Fig. 2.

Functional and structural similarity of C. elegans DAF-18 and human PTEN. (A) Protein domain annotations for DAF-18 and PTEN. The canonical DAF-18 amino acid (AA) sequence is more than twice as long as the canonical PTEN AA sequence, primarily due to elongation of the C2 membrane targeting and C-tail domains. (B) Both DAF-18 and PTEN function as lipid and protein phosphatases to antagonize the highly conserved canonical insulin signaling pathway. (C) Clustal alignment of DAF-18 and PTEN. DAF-18 and PTEN share a highly conserved phosphatase domain (46% identity) and fully conserved catalytic site (residues highlighted in gray). DAF-18 has a markedly longer and less conserved C-terminal region than human PTEN, resulting in low overall AA similarity (20%) and identity (13.6%). Note that although the C-terminal region is much longer, there are small conserved motifs spread throughout that are not illustrated by this alignment (Liu et al., 2014). (D) Comparison of DAF-18 and PTEN structural models. (Top left) Solved crystal structure of human PTEN (1D5R reference structure; Lee et al., 1999). (Top right) Predicted structure of DAF-18 AA 53-506, indicating similar 3D structure to human PTEN. (Bottom left) Predicted structure of full-length PTEN. (Bottom right) DAF-18, illustrating the increased size of DAF-18. Note that the full-length DAF-18 model is likely to be inaccurate due to poor homology-based modeling of the non-conserved C-terminal region. Domain color mapping matches that in A, except that the catalytic site within the phosphatase domain is shaded light gray.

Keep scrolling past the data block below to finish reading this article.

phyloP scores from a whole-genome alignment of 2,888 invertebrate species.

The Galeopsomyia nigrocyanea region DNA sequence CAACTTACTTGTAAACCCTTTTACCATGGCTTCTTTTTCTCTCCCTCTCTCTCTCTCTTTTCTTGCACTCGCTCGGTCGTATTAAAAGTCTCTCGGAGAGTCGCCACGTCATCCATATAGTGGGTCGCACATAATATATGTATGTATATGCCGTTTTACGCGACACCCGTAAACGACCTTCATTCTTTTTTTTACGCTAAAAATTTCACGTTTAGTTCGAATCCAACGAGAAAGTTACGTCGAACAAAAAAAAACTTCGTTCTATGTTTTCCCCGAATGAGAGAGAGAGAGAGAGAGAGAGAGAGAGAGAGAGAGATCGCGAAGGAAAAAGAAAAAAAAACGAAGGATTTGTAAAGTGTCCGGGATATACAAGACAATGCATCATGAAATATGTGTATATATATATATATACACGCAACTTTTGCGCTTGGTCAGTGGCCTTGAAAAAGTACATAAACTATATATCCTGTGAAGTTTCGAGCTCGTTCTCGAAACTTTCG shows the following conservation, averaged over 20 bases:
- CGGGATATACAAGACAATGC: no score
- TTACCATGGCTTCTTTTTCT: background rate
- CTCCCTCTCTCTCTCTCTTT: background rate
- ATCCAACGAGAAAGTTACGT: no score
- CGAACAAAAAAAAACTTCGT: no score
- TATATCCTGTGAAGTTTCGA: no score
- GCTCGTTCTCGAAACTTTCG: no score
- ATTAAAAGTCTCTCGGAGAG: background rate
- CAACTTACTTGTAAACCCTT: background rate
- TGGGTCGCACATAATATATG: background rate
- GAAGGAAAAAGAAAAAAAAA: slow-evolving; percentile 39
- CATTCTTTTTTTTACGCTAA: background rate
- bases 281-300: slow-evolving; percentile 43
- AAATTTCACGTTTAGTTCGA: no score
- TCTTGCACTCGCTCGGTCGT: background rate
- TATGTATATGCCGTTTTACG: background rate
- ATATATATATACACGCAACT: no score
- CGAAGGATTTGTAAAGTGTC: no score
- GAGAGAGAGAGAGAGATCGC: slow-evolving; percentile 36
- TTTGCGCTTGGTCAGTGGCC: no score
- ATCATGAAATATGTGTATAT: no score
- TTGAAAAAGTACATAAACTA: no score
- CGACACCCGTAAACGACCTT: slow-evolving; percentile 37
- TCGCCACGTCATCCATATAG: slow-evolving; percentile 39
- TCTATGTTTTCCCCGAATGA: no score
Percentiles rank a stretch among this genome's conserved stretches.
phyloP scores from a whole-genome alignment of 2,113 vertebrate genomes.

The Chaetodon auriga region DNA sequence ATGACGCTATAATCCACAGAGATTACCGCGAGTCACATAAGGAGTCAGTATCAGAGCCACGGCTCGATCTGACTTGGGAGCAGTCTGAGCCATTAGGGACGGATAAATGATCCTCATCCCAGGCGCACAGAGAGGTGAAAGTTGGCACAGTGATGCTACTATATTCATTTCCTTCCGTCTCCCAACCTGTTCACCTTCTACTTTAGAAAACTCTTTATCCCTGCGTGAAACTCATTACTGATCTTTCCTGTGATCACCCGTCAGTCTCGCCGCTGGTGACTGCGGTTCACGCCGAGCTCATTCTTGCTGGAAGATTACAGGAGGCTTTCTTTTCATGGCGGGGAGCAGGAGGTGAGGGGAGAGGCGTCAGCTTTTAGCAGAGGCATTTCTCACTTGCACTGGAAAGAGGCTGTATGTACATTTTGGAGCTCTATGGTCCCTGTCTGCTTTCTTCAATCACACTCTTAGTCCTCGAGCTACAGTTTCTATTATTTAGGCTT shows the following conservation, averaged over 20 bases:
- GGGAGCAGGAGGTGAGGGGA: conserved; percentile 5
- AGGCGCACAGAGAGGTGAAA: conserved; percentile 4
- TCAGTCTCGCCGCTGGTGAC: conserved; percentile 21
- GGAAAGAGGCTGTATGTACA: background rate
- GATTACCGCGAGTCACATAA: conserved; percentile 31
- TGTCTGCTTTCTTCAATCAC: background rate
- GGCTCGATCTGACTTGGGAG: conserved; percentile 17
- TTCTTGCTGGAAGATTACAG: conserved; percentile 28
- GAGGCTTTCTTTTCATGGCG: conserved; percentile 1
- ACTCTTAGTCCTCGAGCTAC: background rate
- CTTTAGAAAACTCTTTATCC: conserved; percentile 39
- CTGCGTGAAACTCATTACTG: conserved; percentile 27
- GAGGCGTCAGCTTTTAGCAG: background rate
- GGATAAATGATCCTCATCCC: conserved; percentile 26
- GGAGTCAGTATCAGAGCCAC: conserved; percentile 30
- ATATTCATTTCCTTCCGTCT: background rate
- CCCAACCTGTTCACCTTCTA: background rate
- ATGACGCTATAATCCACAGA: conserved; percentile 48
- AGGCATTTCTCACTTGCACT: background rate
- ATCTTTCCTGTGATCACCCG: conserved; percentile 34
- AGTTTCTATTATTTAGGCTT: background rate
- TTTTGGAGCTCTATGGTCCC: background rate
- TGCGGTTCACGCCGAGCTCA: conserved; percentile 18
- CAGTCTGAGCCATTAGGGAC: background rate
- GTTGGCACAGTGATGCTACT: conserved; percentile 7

Fig. 2.